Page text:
Today we packed up and left the Tetons.We decided to stop at Teton Villlage to see what it was like.It was like any touristy, fabulous ski area.It was absolutely beautiful.We had thought of taking the tram ride up to the top of Jackson Hole, but didnít want to spend all the money. ($19 per person).


Since I have never been to Idaho, John found a good route for us that would take us not too far out of our way and take us into Idaho where we could camp for the night.It was on Bear Lake; an extremely long lake (40 miles?).It was very hot that day and when we stopped at the State Park area, the lady told us we might want to camp at a private campground where there would be shade, because the State Park had no shade.


We decided to camp at the private place.It was a strange place with strange people.They closed their bathrooms from 10 PM until 10 AM.There was an outhouse however.There were also a group of teenagers who were setting up camp when we came in.They were quiet at night, but we were afraid it might get crazy.


At about 8 PM the sky turned dark and the wind picked up.Like it almost blew our tent away.John staked it out very well and we just watched it blow.By 9:30 it had died down.Before the wind quit blowing we had a beautiful Great Horned Owl fly in the tree right by our tent.He could barely stay in the tree; he was swaying back and forth.He made noises like a hawk; not the ďwhooĒ sound that I thought owls would make.


Wed.Aug 3


Today we packed up and were on our way to Wyoming; enroute to pick up Nat in Fort Collins.We drove all the way along the shore of the lake and saw some huge houses.We also saw all kinds of people out jogging and figured that none of these people work.


It was an interesting day because in the space of about 30 miles we were in 3 different states Ė Idaho, Utah and Wyoming.If we had not seen it on the map, we never would have known that we were in Utah because it was not indicated on the highway.We drove right by Fossil Buttes National Monument and decided to stop.It was a pretty neat place.I am not really into fossil stuff, but there were much interesting things to see.We stopped a little ways past the Monument at a retail place and I got a fossil fish.


It was quite a beautiful drive to get to I-80. There were lots of hills, or small mountains and just pretty scenery.We were going to go Cheyenne via I-80, but decided to take the scenic route through Medicine Bow National Forest.Now this place was really neat.There were mountains that even had snow on them.They also had many areas marked as Trailheads and there werenít hundreds of cars parked there.It was not as spectacular as the Tetons, yet it was extremely lovely with wonderful vistas, rocks, creeks, lakes and many trails to hike and mountains to climb.And there werenít a million people there.We greatly enjoyed driving through there and decided that one day we will have to go back to Medicine Bow National Forest.Itís not often where you find a place of such beauty with so few people around.I guess it is undiscovered.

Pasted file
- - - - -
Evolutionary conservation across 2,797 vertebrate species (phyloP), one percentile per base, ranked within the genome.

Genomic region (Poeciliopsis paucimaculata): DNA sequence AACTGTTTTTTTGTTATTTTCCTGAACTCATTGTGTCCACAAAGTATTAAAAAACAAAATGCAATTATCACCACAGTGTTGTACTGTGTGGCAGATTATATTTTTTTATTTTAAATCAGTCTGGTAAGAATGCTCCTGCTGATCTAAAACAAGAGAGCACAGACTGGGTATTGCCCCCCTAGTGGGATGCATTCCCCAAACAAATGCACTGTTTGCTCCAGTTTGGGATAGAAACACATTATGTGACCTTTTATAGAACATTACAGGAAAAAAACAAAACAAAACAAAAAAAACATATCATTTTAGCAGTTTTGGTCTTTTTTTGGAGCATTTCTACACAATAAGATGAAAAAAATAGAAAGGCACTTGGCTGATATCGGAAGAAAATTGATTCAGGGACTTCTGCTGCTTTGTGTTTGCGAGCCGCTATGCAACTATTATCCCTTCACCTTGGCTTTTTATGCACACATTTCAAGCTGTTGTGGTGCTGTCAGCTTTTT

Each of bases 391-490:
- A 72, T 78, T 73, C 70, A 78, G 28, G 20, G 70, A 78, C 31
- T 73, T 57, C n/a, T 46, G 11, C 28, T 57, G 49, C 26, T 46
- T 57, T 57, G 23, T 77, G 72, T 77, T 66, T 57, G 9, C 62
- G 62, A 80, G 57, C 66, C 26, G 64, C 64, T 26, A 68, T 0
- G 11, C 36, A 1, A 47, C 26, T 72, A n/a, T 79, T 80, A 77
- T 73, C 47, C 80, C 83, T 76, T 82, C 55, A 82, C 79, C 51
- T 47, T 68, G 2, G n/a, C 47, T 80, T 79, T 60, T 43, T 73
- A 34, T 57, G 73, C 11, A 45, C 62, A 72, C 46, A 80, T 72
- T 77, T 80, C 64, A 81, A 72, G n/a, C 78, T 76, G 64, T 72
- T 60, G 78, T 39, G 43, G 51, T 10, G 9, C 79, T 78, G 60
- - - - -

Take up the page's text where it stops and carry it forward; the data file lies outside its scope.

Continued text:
We spent the night at a Holiday Inn at Cheyenne, since John still has Holiday Inn points from all of his traveling when he was working.So we stayed there for free.


Thu.Aug 4


We got up and it had rained.Tracey had told us about a botanical garden in Cheyenne and we checked it out, only to find out that it was very near where we were staying.So before we left the city, we drove over to check it out.It was very nice; I love looking at gardens, even in the rain.By the time we were done the rain had stopped.We had a very nice time.


We drove down to Fort Collins and did some shopping and got the oil changed and got my long hair cut.Nat and Andy were both working late, so we played with the dogs and got things organized for our trip to California.


Fri.Aug 5


We left today before 7 AM.As we neared Cheyenne we ran into fog.It was quite thick and we slowed down to about 35 miles per hour.After about an hour it slowly went away.We stopped at a really neat wayside; there was a huge statue of Abe Lincoln. There was also a small museum there.The waysides in Wyoming are kind of different because there is not a wayside on each side of the road.There is only one wayside and they somehow route the traffic under or over the highway so that both sides of the freeway wind up at the same wayside.


We went through Salt Lake City and then saw the huge salt areas.It looks just like snow.At the refineries there are big hills of perfectly white salt.†† As we moved past the lake, there were signs on the highway that stated that it you get drowsy, you should just pull over on the side of the road.It is fairly monotonous and it would appear that there have been many accidents there.


Right before we hit Nevada, we passed the Bonneville Speedway.There was not a whole lot to see in Nevada; a few smaller mountains, a big reservoir, but mostly it is quite desolate and pretty much like a desert.


Before we stopped at our destination of Fallon, NV for the night we rode on Hwy 50, which is the least used road in the US. (I saw a book that had a title similar to that).This was the straightest road ever and in the 33 miles that we were on it, we probably saw 8 cars.It was a well maintained road and you could really zoom right along on it.


We stayed at the Holiday Inn in Fallon and they gave each of us a dollarís worth of nickels and a coupon to play one Keno game.The Holiday Inn was right next to Stockmanís Casino, so thatís how Stockmanís encourages you to go lose your money.But Nat won 200 nickels with the dollarís worth that she got from the Holiday Inn.


Today we only had about 150 miles to get to Mammoth Lakes.Right before we got to the city we stopped at the Mono Lake Visitor Center to pick up our back country permit.